11 Credit Card Rules You Should Follow
Credit cards are a pretty controversial topic in the money world. Are they a good thing to have? Should you avoid them all together? What credit card rules should you be following?
Famous radio host and money guy Dave Ramsey believes credit cards are evil for 99.9% of situations and should never be used. This is the only thing I don’t agree with Ramsey on.
If you know how to use them correctly, credit cards can help you build a great credit history and give you lower interest rates for your future mortgage. It’s not a hard science, but here are 11 credit card rules you should be following.
11 Credit Card Rules You should be following
DON’T APPLY FOR/HAVE TOO MANY CARDS
Every time you apply for a credit card there is a hard inquiry put onto your credit score which is going to lower it. Bad. Applying for too many cards really quickly just to see what sticks is going to decrease the number of cards you’ll actually be accepted for!
Once you’ve had the cards for a while the number you have won’t affect your credit score long term.
Having more than one card can help your credit utilization but this can easily be done with fewer cards that have a higher limit and a low balance. Don’t understand credit utilization or your credit score? Check out our post on credit scores!
MAKE SURE YOU GET A REWARDs CARD
Every credit card company or bank offers some kind of reward card. You can earn cash back, groceries money, free movies, or travel credits. Sounds good huh?
A credit card without a reward program is just a waste of an account! Personally, I have 2 credit cards, one is a cash back card and the other is a Scotiabank Scene card which gives me points towards free movies!
AVOID CARDS WITH AN ANNUAL FEE
Credit cards that have higher rewards usually come with an annual fee as well as the regular interest rate. This can be anywhere from $5 to a couple hundred dollars a year.
This is money that you just don’t need to spend. It’s sometimes a good idea if you use credit cards wisely but why waste the money unless you’re absolutely financially stable. There are plenty of good rewards cards with no annual fee that you can grab.
KEEP YOUR LIMIT LOW
My first card had a credit limit of $1,000 and I didn’t increase it for 4 years because I never had to. I’ve recently started to want to travel and will need a higher credit limit to be able to charge tickets or rooms before I pay them off completely. Now my limit is $2,500. I don’t want it any higher.
There is a very intense trap that you can fall into when you increase your credit score. It tricks your brain into thinking you have more money when you don’t. The more money you spend on the card, the more interest you’ll pay. Keep your limits as low as you can for your lifestyle.
ONLY USE THEM WHEN YOU DON’T NEED TO
Dave Ramsey always says “If you can’t pay CASH you can’t AFFORD it”. This is so true. If you need to use a credit card for an emergency, you should’ve planned ahead and started an emergency fund.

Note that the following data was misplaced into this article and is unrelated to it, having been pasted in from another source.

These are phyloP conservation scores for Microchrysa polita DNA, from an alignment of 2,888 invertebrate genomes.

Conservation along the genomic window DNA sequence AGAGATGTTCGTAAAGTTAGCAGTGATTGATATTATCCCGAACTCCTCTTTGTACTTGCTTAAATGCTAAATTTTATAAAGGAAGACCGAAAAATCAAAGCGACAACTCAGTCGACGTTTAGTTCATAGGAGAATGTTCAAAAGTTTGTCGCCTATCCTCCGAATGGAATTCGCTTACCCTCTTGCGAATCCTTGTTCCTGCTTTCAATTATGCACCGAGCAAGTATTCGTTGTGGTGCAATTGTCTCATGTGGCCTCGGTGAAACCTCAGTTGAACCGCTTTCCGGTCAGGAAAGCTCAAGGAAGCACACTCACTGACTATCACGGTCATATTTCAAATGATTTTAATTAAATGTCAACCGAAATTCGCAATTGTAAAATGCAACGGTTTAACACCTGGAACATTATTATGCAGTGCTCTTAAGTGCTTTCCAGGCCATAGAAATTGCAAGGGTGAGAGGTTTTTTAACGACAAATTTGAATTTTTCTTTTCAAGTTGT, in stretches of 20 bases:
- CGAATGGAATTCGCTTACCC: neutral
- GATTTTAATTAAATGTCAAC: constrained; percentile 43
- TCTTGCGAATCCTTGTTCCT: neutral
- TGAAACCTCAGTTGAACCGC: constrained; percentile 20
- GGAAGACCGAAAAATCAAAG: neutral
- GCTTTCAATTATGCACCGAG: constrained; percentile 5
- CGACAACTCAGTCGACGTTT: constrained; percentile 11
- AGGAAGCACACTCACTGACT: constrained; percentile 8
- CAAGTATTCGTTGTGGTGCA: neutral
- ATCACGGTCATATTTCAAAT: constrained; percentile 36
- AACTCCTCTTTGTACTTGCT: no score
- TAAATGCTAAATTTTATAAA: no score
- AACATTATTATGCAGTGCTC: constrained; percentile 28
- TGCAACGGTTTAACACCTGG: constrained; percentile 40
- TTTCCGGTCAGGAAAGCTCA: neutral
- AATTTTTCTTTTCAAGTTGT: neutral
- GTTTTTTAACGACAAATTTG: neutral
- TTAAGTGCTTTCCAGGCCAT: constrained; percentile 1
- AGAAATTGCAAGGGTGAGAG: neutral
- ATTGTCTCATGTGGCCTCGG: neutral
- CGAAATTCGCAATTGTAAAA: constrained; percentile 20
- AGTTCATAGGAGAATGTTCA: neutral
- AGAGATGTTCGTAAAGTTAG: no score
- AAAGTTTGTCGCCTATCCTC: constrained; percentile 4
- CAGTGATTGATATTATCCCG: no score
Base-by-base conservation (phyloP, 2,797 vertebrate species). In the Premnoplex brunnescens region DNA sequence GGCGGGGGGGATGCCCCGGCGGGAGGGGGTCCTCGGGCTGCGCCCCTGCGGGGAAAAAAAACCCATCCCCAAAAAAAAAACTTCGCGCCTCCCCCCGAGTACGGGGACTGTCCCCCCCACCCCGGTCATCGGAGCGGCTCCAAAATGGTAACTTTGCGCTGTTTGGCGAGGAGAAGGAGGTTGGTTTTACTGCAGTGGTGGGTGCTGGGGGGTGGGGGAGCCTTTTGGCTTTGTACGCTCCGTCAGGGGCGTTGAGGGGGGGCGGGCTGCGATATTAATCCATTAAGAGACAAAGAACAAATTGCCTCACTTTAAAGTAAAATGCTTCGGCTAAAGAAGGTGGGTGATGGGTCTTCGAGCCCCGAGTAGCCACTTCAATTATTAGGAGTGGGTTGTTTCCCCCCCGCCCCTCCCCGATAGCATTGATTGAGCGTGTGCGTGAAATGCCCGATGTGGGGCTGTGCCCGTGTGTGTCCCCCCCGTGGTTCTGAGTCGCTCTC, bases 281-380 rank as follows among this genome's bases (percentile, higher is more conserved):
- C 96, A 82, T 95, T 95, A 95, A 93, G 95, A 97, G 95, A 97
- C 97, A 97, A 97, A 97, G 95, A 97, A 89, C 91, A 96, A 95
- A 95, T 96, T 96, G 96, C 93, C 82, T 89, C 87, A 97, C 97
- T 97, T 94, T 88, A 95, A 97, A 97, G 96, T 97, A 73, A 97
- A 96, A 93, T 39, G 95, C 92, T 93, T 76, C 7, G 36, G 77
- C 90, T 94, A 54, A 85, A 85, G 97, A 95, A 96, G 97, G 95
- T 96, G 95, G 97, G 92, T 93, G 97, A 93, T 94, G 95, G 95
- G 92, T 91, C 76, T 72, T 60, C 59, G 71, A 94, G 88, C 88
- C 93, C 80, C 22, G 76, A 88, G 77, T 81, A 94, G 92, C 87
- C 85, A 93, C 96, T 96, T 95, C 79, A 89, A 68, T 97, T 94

If it isn’t an emergency chances are the thing you’re charging to your card isn’t necessary for your life and you don’t really need it.
ONLY BUY WHAT YOU CAN AFFORD TODAY
If you don’t have the money in your account right now to pay for whatever you’re about to charge on your credit card, wait. You don’t have the money so you can’t afford it.
Don’t get stuck in the thought process that you’ll have the money to pay for it next month and you’ll pay it off then. If you throw something on a credit card you’ll end up paying more money than the item was worth because of interest rates!
DON’T CARRY A HIGH BALANCE
Carrying a high balance month to month is going to create so much interest in the long run. You’ll end up paying hundreds of dollars a year in interest which is just money you’re paying so banks can get richer and you can stay poorer.
In addition, carrying a high balance on your card is going to hurt your credit score because of your credit utilization.
PAY WAY OVER THE MINIMUMS
If you pay just the minimum payment each month on a card you’ll be paying it off for decades. Minimum payments hardly even cover the interest that you’re being charged let alone actually paying down the principal on that account.
If you want to pay down your credit card quickly you need to attack the full amount, not just minimums.
KNOW YOUR INTEREST RATES
Do you have cards that are at different interest rates? If so, it’s always smarter to know and understand them. If you need to charge a big purchase to a credit card for whatever your reason is, charge it to the lower interest card always. Don’t make an exception on this.
This will also help you understand which cards to pay off first. If you have a card with a 20% rate and another with a 12% interest rate, pay down the debt on the 20% card first because it’ll cost you more money in the long run.
TRACK YOUR SPENDING
Knowing where your money goes is a key to being smart with credit cards. People often fall into the trap of charging little items here and there and acting like it’s not a big deal. If you charge a $2 coffee to your credit card every day for a month that’s $60 that you didn’t plan to spend. Once again, if you can’t afford to pay cash then you can’t afford it.
Fully understand where your money is going to really know how you use your cards and how you could use them better. Make sure to have the credit card company or banks app on your phone so you can see where the money goes easily.
KNOW AND UNDERSTAND YOUR CREDIT SCORE
Understanding how your credit score works is going to help you to understand how to use it to help your future. If you’re completely clueless on how credit scores work, please read our post on how they work and how to improve them. See it here!
If you have any other credit card rules you think people should follow let me know in the comments down below!
Thank you so so so much for reading!